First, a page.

Every child is different in the way that they respond and cope with the diagnosis of a chronic medical illness. However, there are some commonalities on the way that children of similar ages cope.
Infants and Toddlers
Infants and toddlers are particularly sensitive to separating from their parents. Therefore, our main goal during medical treatment is to minimize periods of separation. The psychosocial team supports parents’ ability to stay with their child during procedures and encourage the parents’ involvement in comforting the child through procedures. Toddlers may express fear of medical procedures by clinging to their parent or having a temper tantrum. The psychosocial team works with the child and parent to reduce the child’s fear by making the medical experience less threatening through medical play and encouraging time in the CCFK playroom. Adherence to medical regimens can be a challenge to the parent of an infant or toddler. Creative ways to give medication are taught by all members on staff including the Child Life staff and nurses.
Preschoolers are similar to infants and toddlers in that they are also sensitive to prolonged separation from their parents. They are also often imaginative and creative, and they are learning the difference between reality and fantasy. These characteristics of their social development are important to understand their experience in the medical setting. A preschooler’s imagination can even cause them to believe that they are being punished or at fault for the diagnosis. It’s important to explain in simple and honest language both the illness and treatment. Preschool children interpret language literally, and therefore, it is also important to use concrete terms. The psychosocial team can help provide parents with the language to use when having these conversations or help facilitate these conversations.
Preschool children have worked hard to gain independence so they may fear a loss of control. It’s important to maintain rules and boundaries but give choices when possible to help them maintain independence. The medical and psychosocial teams can help provide the child with choices within the medical setting. Since preschool children are particularly sensitive to fear of pain and bodily harm, the Child Life Specialists use medical routines to reduce anxiety.
Kids in school may express feeling upset because of the interruption that treatment can have on classes, friends and activities. School-age children are also sensitive to separating from their parents during medical procedures and this age group is at risk for becoming overly dependent on their parents. If patients express fear, the psychosocial team helps them cope by using medical play, distraction and engaging them child in the CCFK’s child-friendly environment. There may be misconceptions about the diagnosis and treatment so it’s important to use age-appropriate language to clarify that the patient did not cause the illness.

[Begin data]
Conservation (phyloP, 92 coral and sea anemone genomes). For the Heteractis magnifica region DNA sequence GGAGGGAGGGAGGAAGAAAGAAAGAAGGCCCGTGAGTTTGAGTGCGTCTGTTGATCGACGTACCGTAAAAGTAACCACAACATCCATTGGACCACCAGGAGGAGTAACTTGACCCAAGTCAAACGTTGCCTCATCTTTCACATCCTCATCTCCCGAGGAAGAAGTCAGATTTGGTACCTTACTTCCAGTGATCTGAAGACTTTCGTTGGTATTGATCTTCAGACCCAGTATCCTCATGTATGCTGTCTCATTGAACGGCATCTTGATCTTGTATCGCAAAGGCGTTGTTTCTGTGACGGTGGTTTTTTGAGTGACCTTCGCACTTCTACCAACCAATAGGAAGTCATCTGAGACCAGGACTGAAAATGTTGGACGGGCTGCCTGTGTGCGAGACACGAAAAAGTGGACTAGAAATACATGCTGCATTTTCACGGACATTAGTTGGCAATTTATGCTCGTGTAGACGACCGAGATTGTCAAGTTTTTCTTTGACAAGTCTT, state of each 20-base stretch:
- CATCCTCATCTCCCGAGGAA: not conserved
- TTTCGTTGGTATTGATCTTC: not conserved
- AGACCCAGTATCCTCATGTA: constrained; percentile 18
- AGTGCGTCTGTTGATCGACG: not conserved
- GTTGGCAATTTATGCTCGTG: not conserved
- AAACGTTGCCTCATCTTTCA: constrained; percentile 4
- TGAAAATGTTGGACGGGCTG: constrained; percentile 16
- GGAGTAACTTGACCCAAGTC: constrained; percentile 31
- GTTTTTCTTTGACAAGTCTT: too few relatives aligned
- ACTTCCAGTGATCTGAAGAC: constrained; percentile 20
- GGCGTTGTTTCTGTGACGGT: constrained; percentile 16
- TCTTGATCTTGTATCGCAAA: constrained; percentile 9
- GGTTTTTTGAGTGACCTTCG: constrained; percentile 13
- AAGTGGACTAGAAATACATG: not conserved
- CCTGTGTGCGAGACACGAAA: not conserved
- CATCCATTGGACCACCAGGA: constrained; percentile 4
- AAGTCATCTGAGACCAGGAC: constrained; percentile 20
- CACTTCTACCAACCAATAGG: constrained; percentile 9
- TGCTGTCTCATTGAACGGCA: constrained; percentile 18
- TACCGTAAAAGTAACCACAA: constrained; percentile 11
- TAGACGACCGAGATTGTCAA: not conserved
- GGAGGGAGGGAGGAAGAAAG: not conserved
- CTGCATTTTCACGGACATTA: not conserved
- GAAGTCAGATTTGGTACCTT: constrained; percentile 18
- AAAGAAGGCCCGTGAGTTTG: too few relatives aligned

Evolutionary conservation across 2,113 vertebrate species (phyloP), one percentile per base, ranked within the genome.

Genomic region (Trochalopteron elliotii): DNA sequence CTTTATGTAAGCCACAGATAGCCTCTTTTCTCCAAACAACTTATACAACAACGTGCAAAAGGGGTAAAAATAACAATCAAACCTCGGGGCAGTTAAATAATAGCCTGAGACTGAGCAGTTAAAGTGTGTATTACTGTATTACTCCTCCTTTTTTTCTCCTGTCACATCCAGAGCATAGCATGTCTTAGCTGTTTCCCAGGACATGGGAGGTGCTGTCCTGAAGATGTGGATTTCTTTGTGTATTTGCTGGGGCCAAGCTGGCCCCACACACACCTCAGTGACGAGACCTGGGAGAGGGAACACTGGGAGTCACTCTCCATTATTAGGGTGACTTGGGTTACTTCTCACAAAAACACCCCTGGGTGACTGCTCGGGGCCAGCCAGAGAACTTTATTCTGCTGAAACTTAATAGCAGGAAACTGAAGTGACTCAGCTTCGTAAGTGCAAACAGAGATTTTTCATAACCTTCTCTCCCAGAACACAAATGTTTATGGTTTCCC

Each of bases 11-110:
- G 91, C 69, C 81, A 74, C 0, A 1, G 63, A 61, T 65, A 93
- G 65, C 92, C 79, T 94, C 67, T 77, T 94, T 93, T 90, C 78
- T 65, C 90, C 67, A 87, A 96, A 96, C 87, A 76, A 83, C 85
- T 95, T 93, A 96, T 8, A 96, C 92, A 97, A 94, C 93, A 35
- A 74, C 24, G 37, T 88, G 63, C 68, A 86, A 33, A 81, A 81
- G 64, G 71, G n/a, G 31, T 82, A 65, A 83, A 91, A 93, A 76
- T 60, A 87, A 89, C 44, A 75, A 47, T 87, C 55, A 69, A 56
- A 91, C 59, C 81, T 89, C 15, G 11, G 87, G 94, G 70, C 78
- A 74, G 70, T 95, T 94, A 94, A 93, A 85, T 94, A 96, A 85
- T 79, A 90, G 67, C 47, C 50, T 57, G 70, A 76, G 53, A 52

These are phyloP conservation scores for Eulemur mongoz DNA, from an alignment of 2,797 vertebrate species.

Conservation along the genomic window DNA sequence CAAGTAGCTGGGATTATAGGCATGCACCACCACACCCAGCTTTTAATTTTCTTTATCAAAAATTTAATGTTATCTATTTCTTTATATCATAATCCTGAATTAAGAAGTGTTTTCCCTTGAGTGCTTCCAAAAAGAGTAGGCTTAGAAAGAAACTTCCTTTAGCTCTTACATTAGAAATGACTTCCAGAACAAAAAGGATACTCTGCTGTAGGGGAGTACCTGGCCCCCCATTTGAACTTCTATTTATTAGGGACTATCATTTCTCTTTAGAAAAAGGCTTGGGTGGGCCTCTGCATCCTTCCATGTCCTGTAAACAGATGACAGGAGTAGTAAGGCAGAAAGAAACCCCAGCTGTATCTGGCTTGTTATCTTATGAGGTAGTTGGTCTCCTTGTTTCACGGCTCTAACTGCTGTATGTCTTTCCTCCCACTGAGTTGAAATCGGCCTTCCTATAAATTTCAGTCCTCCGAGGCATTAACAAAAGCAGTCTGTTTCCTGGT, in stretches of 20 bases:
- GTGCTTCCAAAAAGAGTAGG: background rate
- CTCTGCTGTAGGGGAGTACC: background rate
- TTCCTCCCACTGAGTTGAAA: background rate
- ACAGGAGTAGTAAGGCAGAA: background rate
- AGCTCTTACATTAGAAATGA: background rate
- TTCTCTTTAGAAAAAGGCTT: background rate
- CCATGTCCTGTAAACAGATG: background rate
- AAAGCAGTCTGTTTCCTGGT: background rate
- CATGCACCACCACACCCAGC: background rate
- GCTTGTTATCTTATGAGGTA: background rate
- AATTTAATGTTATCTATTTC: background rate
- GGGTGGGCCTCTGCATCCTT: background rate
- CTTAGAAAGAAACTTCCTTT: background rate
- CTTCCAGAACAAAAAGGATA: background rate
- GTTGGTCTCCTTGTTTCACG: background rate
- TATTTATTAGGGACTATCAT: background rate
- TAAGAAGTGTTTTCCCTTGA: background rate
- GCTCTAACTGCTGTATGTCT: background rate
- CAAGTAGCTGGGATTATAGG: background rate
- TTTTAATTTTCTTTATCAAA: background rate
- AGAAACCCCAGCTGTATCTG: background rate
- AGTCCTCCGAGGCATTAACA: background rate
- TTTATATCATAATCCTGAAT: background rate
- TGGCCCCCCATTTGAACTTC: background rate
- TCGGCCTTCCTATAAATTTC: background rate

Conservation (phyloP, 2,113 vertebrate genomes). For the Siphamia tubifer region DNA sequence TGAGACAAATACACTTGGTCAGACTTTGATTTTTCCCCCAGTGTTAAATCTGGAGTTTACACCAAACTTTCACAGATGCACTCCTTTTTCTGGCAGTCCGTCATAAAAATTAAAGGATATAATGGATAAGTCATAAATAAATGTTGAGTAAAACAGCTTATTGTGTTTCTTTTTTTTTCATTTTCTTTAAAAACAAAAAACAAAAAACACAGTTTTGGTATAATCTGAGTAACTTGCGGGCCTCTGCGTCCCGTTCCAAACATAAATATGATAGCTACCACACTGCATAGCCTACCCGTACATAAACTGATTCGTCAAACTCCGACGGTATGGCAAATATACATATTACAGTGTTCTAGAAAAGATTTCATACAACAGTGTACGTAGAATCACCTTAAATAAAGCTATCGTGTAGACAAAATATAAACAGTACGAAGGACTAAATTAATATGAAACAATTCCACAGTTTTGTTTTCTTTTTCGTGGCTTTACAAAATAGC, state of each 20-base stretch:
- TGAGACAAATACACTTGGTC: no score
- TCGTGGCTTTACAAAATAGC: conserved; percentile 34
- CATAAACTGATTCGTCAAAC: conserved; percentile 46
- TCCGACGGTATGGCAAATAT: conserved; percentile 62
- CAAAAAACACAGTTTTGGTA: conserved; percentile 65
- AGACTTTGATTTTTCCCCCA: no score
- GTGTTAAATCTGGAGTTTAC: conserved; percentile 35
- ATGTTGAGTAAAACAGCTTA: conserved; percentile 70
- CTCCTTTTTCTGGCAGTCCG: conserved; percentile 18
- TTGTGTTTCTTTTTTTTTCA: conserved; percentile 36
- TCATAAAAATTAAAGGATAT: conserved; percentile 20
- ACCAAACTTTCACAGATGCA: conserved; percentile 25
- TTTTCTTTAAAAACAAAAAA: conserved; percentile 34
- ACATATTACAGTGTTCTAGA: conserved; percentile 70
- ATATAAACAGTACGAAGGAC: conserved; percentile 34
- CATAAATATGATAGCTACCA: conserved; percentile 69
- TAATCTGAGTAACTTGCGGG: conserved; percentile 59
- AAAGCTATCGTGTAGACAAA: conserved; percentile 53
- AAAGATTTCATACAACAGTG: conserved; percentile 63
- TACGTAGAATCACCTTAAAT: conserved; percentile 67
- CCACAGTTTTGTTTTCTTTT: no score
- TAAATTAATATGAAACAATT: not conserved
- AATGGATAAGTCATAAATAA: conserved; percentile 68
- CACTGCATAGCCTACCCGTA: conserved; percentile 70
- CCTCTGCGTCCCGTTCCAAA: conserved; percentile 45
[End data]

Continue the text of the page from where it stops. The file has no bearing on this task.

The CCFK focuses on ensuring that children continue to develop academically and socially by encouraging attendance at school when possible. However, at times, treatment may cause frequent absences and impact the child’s educational and social development. Project SOAR (School Re-entry & Ongoing Academic Resources) is pivotal to addressing these issues. The Project SOAR team eases the transition back to school, helps parents navigate the education system, and monitors the child’s academic and social progress during and after treatment.
Concerns expressed by adolescents include the impact that treatment has on their ability to engage in their normal routines and activities, increased dependence on their parents and questioning their mortality. While most adolescents understand the implications of the disease and treatment, some may deny the seriousness of the diagnosis and believe they are invincible causing poor compliance and risk-taking behavior. Other concerns adolescents frequently express include the impact treatment will have on their physical appearance including hair loss and weight gain or loss. CCFK offers individualized support as well as a group that offers socialization opportunities for teens to share concerns about similar medical conditions.
Regardless of your child’s age at diagnosis, it’s important to remember that most children’s emotions reflect those expressed by their parents. Even very young children learn to respond to situations by watching their parents’ body language, tone of voice and emotions, and often times respond in a similar way.